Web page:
October 7, 2020
Washington, D.C. – October 7, 2020 – The National Indian Gaming Association hosted its annual Tribal Leaders meeting on Wednesday. Due to the continued caution brought by the COVID-19 pandemic, the Membership Meeting was held virtually for the first time in the National Indian Gaming Association history. This is our organization’s annual opportunity to provide critical updates and reports from the Indian gaming community and the importance of the upcoming November election.
National Indian Gaming Association Chairman Ernie Stevens, Jr., opened up the meeting by acknowledging the tribal leadership’s commitment to our industry, especially during the Covid-19 outbreak. “This pandemic has touched almost every aspect of our lives, changing how we live, work, learn, pray, and engage with our community. This silent pandemic impacts us all emotionally, spiritually, physically, and financially.” Stevens added, “The burden continues to lie on the shoulders of our tribal leaders and every individual to do their part to help us to prepare for and meet the challenges we face. We have found that if there was ever a time in life when we need to stand firm together, it is now.”
The agenda included several issues and topics, including reports by the Chairman, Executive Director, Jason Giles, Deputy Executive Director Danielle Her Many Horses, Treasurer Andy Ebona, and Kevin Leecy, the Tribal Membership Director.
Congresswomen Debra Haaland (NM-1) and Sharice Davids (KS-3) also provided tribal membership with congressional and legislative updates. As the first two Native American women serving in Congress, their messaging shines a bright light on how far Native women can exceed in this Country, and truly lead Indian Country into a new century.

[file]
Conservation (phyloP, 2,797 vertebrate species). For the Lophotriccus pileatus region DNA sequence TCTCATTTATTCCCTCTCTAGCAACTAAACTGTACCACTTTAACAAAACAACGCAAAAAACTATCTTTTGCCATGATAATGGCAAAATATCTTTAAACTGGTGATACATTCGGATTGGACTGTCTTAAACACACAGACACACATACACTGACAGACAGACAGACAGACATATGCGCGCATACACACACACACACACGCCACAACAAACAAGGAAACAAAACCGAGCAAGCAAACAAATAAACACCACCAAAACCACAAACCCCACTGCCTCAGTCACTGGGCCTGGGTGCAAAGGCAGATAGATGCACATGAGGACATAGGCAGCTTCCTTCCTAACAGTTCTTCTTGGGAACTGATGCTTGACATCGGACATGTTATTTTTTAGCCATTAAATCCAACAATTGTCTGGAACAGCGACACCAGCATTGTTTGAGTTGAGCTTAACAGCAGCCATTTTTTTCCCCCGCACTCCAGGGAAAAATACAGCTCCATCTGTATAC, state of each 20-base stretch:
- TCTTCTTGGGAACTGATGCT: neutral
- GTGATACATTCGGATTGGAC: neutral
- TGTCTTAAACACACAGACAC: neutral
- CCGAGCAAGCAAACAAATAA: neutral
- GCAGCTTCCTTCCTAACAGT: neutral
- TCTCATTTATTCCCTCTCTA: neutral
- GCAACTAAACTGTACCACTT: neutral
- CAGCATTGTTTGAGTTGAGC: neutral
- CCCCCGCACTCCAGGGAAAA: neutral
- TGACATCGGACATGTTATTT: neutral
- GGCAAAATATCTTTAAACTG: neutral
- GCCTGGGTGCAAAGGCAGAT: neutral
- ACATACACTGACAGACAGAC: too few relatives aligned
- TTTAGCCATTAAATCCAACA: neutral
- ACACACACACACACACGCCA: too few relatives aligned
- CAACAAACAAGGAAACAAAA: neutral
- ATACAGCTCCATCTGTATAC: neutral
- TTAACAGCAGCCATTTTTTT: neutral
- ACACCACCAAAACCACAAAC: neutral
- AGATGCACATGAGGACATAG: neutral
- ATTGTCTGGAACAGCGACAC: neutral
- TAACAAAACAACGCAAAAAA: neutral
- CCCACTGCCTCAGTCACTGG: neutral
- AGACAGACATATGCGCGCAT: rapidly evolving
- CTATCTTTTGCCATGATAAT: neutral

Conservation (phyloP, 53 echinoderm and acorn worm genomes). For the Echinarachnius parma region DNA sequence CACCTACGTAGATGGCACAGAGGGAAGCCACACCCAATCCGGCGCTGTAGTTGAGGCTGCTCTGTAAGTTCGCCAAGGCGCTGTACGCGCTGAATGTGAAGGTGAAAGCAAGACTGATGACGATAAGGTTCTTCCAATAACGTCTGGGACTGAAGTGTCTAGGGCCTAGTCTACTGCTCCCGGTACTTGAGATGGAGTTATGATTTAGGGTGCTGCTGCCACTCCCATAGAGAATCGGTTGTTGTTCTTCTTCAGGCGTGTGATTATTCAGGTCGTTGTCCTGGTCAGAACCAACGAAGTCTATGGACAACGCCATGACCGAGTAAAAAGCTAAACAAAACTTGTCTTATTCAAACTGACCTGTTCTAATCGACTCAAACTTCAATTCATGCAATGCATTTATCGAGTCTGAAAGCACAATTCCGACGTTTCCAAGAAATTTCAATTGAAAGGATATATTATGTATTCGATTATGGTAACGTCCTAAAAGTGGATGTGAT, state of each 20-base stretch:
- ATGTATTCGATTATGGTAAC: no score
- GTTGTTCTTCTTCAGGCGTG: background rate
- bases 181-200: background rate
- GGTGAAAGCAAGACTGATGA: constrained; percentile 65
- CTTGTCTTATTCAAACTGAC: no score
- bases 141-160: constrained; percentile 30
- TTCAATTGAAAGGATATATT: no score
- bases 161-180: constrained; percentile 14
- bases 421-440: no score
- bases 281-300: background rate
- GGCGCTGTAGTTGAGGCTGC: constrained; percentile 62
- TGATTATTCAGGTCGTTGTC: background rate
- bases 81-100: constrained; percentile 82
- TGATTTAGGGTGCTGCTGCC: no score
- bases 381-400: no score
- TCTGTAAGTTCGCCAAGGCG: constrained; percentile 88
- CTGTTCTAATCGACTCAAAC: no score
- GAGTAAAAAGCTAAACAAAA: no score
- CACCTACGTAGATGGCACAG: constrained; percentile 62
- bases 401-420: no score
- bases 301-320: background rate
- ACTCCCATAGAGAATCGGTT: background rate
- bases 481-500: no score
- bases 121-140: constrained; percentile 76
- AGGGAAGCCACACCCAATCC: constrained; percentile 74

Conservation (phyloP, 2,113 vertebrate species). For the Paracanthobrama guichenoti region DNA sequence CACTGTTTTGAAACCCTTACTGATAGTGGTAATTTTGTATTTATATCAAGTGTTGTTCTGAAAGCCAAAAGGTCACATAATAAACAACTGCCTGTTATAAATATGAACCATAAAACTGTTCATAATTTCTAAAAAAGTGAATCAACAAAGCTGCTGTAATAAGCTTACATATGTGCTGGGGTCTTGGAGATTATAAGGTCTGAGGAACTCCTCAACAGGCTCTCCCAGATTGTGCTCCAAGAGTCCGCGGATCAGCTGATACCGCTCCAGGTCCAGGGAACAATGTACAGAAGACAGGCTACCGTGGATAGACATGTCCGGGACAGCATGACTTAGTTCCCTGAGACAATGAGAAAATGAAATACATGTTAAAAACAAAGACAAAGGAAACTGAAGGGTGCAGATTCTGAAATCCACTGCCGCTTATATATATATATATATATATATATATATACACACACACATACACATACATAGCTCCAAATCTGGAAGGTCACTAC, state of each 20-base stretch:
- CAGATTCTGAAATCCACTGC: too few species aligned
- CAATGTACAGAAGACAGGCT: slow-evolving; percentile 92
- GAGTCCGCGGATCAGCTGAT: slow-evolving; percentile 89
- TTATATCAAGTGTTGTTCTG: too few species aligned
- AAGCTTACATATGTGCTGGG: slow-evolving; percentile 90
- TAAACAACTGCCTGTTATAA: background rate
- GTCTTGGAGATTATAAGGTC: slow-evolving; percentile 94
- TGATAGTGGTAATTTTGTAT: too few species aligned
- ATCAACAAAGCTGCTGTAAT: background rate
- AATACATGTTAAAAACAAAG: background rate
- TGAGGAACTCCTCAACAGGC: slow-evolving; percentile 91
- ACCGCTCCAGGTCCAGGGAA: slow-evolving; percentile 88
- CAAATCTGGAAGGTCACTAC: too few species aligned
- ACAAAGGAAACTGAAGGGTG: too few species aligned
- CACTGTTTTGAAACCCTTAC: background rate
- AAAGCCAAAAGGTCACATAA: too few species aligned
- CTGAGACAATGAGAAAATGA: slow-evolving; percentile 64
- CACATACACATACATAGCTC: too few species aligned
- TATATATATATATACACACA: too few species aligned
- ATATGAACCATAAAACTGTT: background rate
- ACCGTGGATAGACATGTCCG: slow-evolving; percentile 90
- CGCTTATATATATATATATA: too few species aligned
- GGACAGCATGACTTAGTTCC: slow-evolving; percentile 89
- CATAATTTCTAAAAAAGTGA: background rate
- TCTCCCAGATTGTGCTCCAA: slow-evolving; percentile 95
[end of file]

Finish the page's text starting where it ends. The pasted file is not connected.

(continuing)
Executive Director Giles reported on the impact Covid-19 has had on the legislative efforts and the organizational operations of the National Indian Gaming Association. He thanked the Tribal Leadership for their responsiveness during this pandemic in helping the Association lobby Congress on the Cares Act and Heroes Act legislation.
Treasurer Andy Ebona, Tlingit-Haida in Alaska, provided an update on the overall financial condition of the organization and its operational budget. As part of the Treasurer’s report, board members heard from Wipfli LLP/Joseph Eve & Associates, who presented the 2019 Audit report. The National Indian Gaming Association received an unqualified 2019 audit report, the highest mark available, but also noted that FY 2021 is going to be a challenge for the gaming industry. The Treasurer commended the staff at the National Indian Gaming Association for making the budget adjustments necessary to preserve capital through FY 2020.
Membership Director Kevin Leecy provided updates on the 2020 tribal membership due and the upcoming 2021 membership drive. Chairman Stevens joined Mr. Leecy in commending Tribal Nations for supporting NIGA through the pandemic with continued membership dues.
Several action items were presented to the Tribal Membership for discussion and consideration. The leadership at the National Indian Gaming Association is going to consider a marketing re-branding as we enter 2021. The membership was also presented with plans to address a new Congress over COVID relief funding and tax fairness. Indian Country has sacrificed tremendously in this fight and has done its part to prevent viral transmission on our reservations. However, it has not been easy or inexpensive, and just like our counterparts at the State and Local level, Tribal Governments desperately need a new round of COVID relief funding. The Tribal membership was presented with proposals to call on Congress to enact the CARES ACT 4, recently passed by the House of Representatives.